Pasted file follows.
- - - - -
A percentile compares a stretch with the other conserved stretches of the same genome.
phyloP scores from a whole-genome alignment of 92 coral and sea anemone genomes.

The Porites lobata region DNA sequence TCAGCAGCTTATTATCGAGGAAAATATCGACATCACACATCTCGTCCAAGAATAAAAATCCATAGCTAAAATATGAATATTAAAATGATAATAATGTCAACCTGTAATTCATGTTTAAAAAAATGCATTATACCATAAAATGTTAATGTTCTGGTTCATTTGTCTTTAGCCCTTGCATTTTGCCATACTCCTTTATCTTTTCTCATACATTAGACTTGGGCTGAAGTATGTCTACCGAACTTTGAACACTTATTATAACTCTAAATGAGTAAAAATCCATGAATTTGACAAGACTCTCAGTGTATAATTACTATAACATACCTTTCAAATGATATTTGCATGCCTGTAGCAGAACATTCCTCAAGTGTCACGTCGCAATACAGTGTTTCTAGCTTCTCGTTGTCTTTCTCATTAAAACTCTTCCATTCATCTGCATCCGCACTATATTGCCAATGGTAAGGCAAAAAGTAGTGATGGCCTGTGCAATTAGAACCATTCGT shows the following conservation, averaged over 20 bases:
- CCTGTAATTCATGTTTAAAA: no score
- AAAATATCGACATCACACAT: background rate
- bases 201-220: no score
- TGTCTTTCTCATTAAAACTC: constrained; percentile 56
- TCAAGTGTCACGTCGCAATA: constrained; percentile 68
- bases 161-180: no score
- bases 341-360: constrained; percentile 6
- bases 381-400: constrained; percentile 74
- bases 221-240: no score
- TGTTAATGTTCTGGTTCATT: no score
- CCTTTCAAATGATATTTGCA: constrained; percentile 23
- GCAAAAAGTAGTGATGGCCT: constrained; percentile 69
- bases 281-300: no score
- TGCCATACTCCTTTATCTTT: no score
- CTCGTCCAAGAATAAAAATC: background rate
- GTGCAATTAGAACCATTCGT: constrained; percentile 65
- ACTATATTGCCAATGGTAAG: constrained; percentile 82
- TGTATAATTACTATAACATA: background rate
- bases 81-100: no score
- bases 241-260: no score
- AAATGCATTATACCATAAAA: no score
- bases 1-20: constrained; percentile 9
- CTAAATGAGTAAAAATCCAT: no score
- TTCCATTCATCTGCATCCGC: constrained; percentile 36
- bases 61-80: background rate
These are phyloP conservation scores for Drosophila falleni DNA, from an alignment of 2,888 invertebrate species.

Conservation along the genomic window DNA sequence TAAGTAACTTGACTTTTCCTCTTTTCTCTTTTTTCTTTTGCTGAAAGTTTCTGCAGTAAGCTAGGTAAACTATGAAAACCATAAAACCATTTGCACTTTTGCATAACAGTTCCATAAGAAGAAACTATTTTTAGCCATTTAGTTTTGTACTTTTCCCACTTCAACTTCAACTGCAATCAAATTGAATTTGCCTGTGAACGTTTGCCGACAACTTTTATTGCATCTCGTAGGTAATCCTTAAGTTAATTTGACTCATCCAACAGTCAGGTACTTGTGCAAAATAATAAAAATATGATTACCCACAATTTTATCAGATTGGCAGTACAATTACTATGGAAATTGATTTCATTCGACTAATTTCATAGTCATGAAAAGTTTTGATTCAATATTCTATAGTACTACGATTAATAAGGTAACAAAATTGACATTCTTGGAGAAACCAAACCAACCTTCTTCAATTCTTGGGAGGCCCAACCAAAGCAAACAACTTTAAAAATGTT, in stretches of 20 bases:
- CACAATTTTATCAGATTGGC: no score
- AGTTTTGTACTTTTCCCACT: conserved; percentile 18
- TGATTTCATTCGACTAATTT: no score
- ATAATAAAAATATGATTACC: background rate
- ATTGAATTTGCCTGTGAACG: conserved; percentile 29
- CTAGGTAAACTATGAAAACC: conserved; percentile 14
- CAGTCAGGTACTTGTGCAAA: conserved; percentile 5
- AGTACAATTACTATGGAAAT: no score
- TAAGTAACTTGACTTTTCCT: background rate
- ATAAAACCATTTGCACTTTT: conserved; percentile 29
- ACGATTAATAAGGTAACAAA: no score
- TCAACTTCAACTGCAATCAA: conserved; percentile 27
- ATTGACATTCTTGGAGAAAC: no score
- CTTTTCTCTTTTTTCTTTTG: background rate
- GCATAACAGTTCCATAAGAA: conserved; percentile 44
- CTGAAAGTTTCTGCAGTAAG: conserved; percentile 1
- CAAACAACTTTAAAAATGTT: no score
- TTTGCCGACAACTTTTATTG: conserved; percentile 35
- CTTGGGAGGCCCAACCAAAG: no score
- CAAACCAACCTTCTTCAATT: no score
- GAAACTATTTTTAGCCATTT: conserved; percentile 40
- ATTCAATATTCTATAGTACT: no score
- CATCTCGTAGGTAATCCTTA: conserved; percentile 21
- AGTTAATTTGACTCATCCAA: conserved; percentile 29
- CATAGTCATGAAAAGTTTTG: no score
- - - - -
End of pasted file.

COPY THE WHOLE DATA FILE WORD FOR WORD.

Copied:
A percentile compares a stretch with the other conserved stretches of the same genome.
phyloP scores from a whole-genome alignment of 92 coral and sea anemone genomes.

The Porites lobata region DNA sequence TCAGCAGCTTATTATCGAGGAAAATATCGACATCACACATCTCGTCCAAGAATAAAAATCCATAGCTAAAATATGAATATTAAAATGATAATAATGTCAACCTGTAATTCATGTTTAAAAAAATGCATTATACCATAAAATGTTAATGTTCTGGTTCATTTGTCTTTAGCCCTTGCATTTTGCCATACTCCTTTATCTTTTCTCATACATTAGACTTGGGCTGAAGTATGTCTACCGAACTTTGAACACTTATTATAACTCTAAATGAGTAAAAATCCATGAATTTGACAAGACTCTCAGTGTATAATTACTATAACATACCTTTCAAATGATATTTGCATGCCTGTAGCAGAACATTCCTCAAGTGTCACGTCGCAATACAGTGTTTCTAGCTTCTCGTTGTCTTTCTCATTAAAACTCTTCCATTCATCTGCATCCGCACTATATTGCCAATGGTAAGGCAAAAAGTAGTGATGGCCTGTGCAATTAGAACCATTCGT shows the following conservation, averaged over 20 bases:
- CCTGTAATTCATGTTTAAAA: no score
- AAAATATCGACATCACACAT: background rate
- bases 201-220: no score
- TGTCTTTCTCATTAAAACTC: constrained; percentile 56
- TCAAGTGTCACGTCGCAATA: constrained; percentile 68
- bases 161-180: no score
- bases 341-360: constrained; percentile 6
- bases 381-400: constrained; percentile 74
- bases 221-240: no score
- TGTTAATGTTCTGGTTCATT: no score
- CCTTTCAAATGATATTTGCA: constrained; percentile 23
- GCAAAAAGTAGTGATGGCCT: constrained; percentile 69
- bases 281-300: no score
- TGCCATACTCCTTTATCTTT: no score
- CTCGTCCAAGAATAAAAATC: background rate
- GTGCAATTAGAACCATTCGT: constrained; percentile 65
- ACTATATTGCCAATGGTAAG: constrained; percentile 82
- TGTATAATTACTATAACATA: background rate
- bases 81-100: no score
- bases 241-260: no score
- AAATGCATTATACCATAAAA: no score
- bases 1-20: constrained; percentile 9
- CTAAATGAGTAAAAATCCAT: no score
- TTCCATTCATCTGCATCCGC: constrained; percentile 36
- bases 61-80: background rate
These are phyloP conservation scores for Drosophila falleni DNA, from an alignment of 2,888 invertebrate species.

Conservation along the genomic window DNA sequence TAAGTAACTTGACTTTTCCTCTTTTCTCTTTTTTCTTTTGCTGAAAGTTTCTGCAGTAAGCTAGGTAAACTATGAAAACCATAAAACCATTTGCACTTTTGCATAACAGTTCCATAAGAAGAAACTATTTTTAGCCATTTAGTTTTGTACTTTTCCCACTTCAACTTCAACTGCAATCAAATTGAATTTGCCTGTGAACGTTTGCCGACAACTTTTATTGCATCTCGTAGGTAATCCTTAAGTTAATTTGACTCATCCAACAGTCAGGTACTTGTGCAAAATAATAAAAATATGATTACCCACAATTTTATCAGATTGGCAGTACAATTACTATGGAAATTGATTTCATTCGACTAATTTCATAGTCATGAAAAGTTTTGATTCAATATTCTATAGTACTACGATTAATAAGGTAACAAAATTGACATTCTTGGAGAAACCAAACCAACCTTCTTCAATTCTTGGGAGGCCCAACCAAAGCAAACAACTTTAAAAATGTT, in stretches of 20 bases:
- CACAATTTTATCAGATTGGC: no score
- AGTTTTGTACTTTTCCCACT: conserved; percentile 18
- TGATTTCATTCGACTAATTT: no score
- ATAATAAAAATATGATTACC: background rate
- ATTGAATTTGCCTGTGAACG: conserved; percentile 29
- CTAGGTAAACTATGAAAACC: conserved; percentile 14
- CAGTCAGGTACTTGTGCAAA: conserved; percentile 5
- AGTACAATTACTATGGAAAT: no score
- TAAGTAACTTGACTTTTCCT: background rate
- ATAAAACCATTTGCACTTTT: conserved; percentile 29
- ACGATTAATAAGGTAACAAA: no score
- TCAACTTCAACTGCAATCAA: conserved; percentile 27
- ATTGACATTCTTGGAGAAAC: no score
- CTTTTCTCTTTTTTCTTTTG: background rate
- GCATAACAGTTCCATAAGAA: conserved; percentile 44
- CTGAAAGTTTCTGCAGTAAG: conserved; percentile 1
- CAAACAACTTTAAAAATGTT: no score
- TTTGCCGACAACTTTTATTG: conserved; percentile 35
- CTTGGGAGGCCCAACCAAAG: no score
- CAAACCAACCTTCTTCAATT: no score
- GAAACTATTTTTAGCCATTT: conserved; percentile 40
- ATTCAATATTCTATAGTACT: no score
- CATCTCGTAGGTAATCCTTA: conserved; percentile 21
- AGTTAATTTGACTCATCCAA: conserved; percentile 29
- CATAGTCATGAAAAGTTTTG: no score